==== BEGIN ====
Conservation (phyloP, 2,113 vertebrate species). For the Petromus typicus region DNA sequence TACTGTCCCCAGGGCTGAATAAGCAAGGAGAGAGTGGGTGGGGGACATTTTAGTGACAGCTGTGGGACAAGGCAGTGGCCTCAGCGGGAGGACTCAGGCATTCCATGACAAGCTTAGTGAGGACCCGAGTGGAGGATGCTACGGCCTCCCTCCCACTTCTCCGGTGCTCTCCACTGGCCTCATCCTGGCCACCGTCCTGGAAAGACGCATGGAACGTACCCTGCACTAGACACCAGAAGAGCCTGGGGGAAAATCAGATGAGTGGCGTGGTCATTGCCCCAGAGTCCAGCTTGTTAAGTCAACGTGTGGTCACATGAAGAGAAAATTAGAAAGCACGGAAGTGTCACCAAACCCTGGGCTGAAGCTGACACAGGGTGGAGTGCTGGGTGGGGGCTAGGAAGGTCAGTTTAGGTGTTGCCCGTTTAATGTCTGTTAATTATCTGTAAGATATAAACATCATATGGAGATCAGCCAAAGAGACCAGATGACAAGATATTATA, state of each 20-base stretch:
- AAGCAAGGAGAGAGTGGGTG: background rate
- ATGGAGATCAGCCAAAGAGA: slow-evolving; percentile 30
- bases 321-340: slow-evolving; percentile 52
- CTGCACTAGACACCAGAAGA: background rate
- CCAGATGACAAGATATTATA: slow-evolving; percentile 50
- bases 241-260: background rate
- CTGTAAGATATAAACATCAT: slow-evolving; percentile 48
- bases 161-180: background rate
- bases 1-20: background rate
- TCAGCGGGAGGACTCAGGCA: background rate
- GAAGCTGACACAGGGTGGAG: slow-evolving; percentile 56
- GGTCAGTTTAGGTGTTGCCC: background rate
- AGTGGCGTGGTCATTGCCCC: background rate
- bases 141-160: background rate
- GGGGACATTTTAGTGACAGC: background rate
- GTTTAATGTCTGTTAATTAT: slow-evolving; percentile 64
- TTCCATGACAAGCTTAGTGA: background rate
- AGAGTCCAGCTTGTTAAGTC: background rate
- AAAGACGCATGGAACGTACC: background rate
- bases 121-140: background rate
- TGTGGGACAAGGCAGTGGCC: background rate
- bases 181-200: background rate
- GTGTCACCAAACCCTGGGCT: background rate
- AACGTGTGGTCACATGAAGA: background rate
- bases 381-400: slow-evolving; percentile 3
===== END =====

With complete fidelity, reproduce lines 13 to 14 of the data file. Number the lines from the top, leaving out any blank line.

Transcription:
- GGTCAGTTTAGGTGTTGCCC: background rate
- AGTGGCGTGGTCATTGCCCC: background rate